And which do your clients prefer?
Can your clients or prospective clients determine which you are? Do they care?
Astin Tarlton has an entertaining piece on
Attorney at Work that talks about clients being like kids in a candy store.
If all candy looked and tasted alike, like law firms, how is a poor kid (or prospective
client) able to make a choice. It would just be random.
As Merrilyn points out, all firms
say they have the best lawyers, who went to the best schools, and the firm has
the best offices this side of Mars "in an historic low-rise building"
instead of a skyscraper. All that means very little to a client as it turns
out. I'm sure she would agree, what clients want is a lawyer who has the
experience to solve their personal or business problem. In other words, the
client is not interested in a lawyer/law firm that looks and tastes like every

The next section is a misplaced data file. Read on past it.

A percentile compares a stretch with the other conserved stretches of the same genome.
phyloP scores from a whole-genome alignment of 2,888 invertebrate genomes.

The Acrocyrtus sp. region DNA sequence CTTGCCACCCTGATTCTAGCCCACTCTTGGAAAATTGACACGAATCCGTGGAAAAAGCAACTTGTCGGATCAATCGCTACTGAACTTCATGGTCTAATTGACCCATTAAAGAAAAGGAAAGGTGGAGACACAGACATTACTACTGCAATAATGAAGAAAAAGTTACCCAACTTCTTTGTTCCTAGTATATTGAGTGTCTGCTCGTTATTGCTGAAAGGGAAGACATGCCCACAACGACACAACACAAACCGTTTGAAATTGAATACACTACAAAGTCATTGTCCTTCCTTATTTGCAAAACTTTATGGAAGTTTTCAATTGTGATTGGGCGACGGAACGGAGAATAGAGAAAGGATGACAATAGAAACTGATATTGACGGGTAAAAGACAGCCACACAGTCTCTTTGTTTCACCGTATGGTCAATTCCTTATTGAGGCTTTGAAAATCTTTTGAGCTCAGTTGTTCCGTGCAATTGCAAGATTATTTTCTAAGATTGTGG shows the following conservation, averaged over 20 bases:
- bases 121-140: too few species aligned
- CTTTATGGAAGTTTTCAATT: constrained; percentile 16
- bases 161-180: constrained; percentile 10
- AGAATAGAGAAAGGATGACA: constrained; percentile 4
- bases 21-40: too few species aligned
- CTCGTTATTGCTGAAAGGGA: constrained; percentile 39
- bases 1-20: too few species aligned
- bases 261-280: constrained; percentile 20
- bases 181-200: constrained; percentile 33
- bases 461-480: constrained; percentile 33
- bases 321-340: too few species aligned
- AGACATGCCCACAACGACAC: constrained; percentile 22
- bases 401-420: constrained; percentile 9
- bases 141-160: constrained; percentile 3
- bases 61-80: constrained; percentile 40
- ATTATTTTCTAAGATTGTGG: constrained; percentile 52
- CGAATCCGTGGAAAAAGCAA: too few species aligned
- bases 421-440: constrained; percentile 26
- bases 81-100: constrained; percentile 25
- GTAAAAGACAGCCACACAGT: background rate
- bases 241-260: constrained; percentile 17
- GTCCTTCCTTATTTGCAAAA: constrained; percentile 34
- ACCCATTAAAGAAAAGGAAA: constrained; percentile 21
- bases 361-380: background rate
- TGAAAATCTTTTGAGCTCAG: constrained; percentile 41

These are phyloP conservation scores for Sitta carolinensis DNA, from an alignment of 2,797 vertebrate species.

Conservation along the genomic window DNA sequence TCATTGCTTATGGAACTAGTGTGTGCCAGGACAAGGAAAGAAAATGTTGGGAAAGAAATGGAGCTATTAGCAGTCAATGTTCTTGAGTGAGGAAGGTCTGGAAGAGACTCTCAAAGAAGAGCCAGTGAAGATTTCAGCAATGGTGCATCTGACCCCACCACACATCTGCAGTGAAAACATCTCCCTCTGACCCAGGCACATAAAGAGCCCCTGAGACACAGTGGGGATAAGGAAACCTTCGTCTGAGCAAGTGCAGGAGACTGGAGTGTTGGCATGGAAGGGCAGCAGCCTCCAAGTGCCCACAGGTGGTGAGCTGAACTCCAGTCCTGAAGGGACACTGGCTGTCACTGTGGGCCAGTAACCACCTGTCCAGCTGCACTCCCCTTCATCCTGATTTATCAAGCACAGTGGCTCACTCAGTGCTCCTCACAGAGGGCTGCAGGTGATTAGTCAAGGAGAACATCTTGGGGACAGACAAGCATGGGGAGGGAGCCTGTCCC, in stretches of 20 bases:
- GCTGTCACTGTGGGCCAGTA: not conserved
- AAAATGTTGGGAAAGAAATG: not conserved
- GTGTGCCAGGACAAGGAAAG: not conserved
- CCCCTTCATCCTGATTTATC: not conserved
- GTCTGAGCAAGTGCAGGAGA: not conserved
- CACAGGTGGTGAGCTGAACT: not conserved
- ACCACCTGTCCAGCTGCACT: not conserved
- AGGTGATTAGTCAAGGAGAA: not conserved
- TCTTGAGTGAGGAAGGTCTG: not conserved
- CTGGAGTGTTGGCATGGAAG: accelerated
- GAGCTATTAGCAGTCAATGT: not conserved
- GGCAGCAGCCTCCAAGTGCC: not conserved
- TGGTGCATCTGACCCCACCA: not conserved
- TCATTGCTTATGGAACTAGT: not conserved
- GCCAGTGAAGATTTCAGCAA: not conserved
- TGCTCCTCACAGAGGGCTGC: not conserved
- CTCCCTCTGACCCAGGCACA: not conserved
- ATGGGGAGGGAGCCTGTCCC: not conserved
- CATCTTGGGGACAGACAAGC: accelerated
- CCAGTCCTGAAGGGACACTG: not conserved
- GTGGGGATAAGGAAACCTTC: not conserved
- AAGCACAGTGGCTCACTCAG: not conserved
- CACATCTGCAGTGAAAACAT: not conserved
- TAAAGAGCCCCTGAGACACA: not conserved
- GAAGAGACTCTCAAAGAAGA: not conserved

Every client's wants and needs are
different, of course, and they want a law firm that solves their
problem. So, a firm needs to clearly articulate their experience, so that the
client is capable of making an informed choice on who can take care of their
problem, not everyone else in the world's problems.
So, it is important that law firms
take a risk. No firm can be all things to all people. Merrilyn advises
"[t]hink differently. Create something unique. It's what they want."
Don't be like a candy bar that looks
tastes like all the others.
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